• “It is essential to develop technology that empowers doctors so that they can get back to doing what they trained for and love. It is equally important that we return to patients their doctors’ undivided attention. Accordingly, healthcare IT development should begin with a deep understanding of how clinicians need and want to work, then implement AI capabilities with the explicit goal of adapting to and supporting how they deliver care. Ambient clinical intelligence (ACI) is one promising approach.”
    How AI in the Exam Room Could Reduce Physician Burnout
    Michael Ash, Joe Petro, Shafiq Rab
    Harvard Business Review
    November 2019
  • “As the name indicates, ACI is less a device than a set of capabilities as unobtrusively present and available as the light and sound in the exam room. The best way to picture ACI is to think of a typical exam room with a flat-screen display on the wall showing requested information. An inconspicuous array of microphones captures the patient interaction accurately regardless of speakers’ movements or positions. A computer isn’t needed in the exam room, because the computing and data entry takes place behind the scenes in back-end and cloud- based systems. ACI builds on the familiar speech recognition technology that doctors have used for the past 20 years. It also uses voice biometrics — in short, a way to identify individuals by voice — to authenticate clinical users, and other technologies to distinguish between the clinician, patient, and anyone else in the exam room. It also integrates conversational AI, machine learning, speech synthesis, natural language understanding, and cloud computing to provide diagnostic guidance and clinical intelligence.”
    How AI in the Exam Room Could Reduce Physician Burnout
    Michael Ash, Joe Petro, Shafiq Rab
    Harvard Business Review
    November 2019
  • “Radiologists will remain ultimately responsible for patient care and will need to acquire new skills to do their best for patients in the new AI ecosystem. The radiology community needs an ethical framework to help steer technological development, influence how different stakeholders respond to and use AI, and implement these tools to make best decisions and actions for, and increasingly with, patients.”
    Ethics of artificial intelligence in radiology: summary of the joint European and North American multisociety statement
    J. Raymond Geis et al.
    Insights into Imaging (2019) 10:101
  • “When you ask a medical doctor why he diagnosed this or this, he’s going to give you some rea- sons,” he says. “But how come it takes 20 years to make a good doctor? Because the information is just not in books.”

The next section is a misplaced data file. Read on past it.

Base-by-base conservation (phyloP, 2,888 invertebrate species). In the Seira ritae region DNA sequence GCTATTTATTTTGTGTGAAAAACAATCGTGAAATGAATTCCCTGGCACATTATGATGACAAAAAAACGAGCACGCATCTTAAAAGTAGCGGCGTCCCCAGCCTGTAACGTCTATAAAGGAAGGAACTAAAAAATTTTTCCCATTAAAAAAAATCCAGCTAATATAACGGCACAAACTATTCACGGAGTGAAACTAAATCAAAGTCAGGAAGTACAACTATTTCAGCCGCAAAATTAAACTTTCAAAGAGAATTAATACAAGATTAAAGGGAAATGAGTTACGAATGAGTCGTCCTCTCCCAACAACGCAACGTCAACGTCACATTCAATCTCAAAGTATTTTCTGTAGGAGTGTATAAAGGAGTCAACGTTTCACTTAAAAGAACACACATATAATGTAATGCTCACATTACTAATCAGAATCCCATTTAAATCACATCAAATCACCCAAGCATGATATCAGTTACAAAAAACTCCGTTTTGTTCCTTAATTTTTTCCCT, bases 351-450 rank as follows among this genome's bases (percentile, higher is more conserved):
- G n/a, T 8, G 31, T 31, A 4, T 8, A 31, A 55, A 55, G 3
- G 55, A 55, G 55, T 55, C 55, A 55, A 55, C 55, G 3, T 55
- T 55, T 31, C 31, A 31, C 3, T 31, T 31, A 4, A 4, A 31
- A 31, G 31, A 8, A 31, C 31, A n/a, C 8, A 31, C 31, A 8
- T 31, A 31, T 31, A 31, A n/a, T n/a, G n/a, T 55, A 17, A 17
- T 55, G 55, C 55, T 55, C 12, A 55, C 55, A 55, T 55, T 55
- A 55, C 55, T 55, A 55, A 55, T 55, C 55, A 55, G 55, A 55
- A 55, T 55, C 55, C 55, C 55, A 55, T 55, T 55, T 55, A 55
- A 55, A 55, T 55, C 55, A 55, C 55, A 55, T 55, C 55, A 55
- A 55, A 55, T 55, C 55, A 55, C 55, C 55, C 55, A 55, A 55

Can we open the black box of AI?
Artificial intelligence is everywhere. But before scientists trust it, they first need to understand how machines learn.
 Davide Castelvecchi
Nature Vol 538, Issue 7623 Oct 2016
  • “Each of these tasks is amenable to automa- tion. Organs can be located by the computer using atlas- and landmark-based methods. Organ volume and shape can be assessed by finding the edges of the organs in three dimensions, a process known as segmentation. Lesions can be detected and segmented by assessing the patterns of Hounsfield unit intensities in the organs to identify anomalies. Example pat- terns include variations in intensities, texture, and shape. The quantitative measurements of these patterns are known as features.” 


    Progress in Fully Automated Abdominal CT Interpretation
Summers RM
AJR 2016; 207:67–79
  • “In the other, generic features are used and a machine-learning algorithm is taught to distinguish disease from nondisease sites by being trained on labeled cases, without the need for handcrafted features. The latter approach, which is made feasible by recent advances in computer science known collo- quially as deep learning, is increasingly being used because it markedly increases the efficiency of image analysis development.”

    Progress in Fully Automated Abdominal CT Interpretation
Summers RM
AJR 2016; 207:67–79
  • “To perform fully automated abdominal CT image interpretation at the level of a trained ra- diologist, the computer must assess all the or- gans and detect all the abnormalities present in the images. Although this is a seemingly daunting task for the software developer, the numbers of organs and potential abnormalities are finite and can be addressed methodically .” 
Progress in Fully Automated Abdominal CT Interpretation
Summers RM
AJR 2016; 207:67–79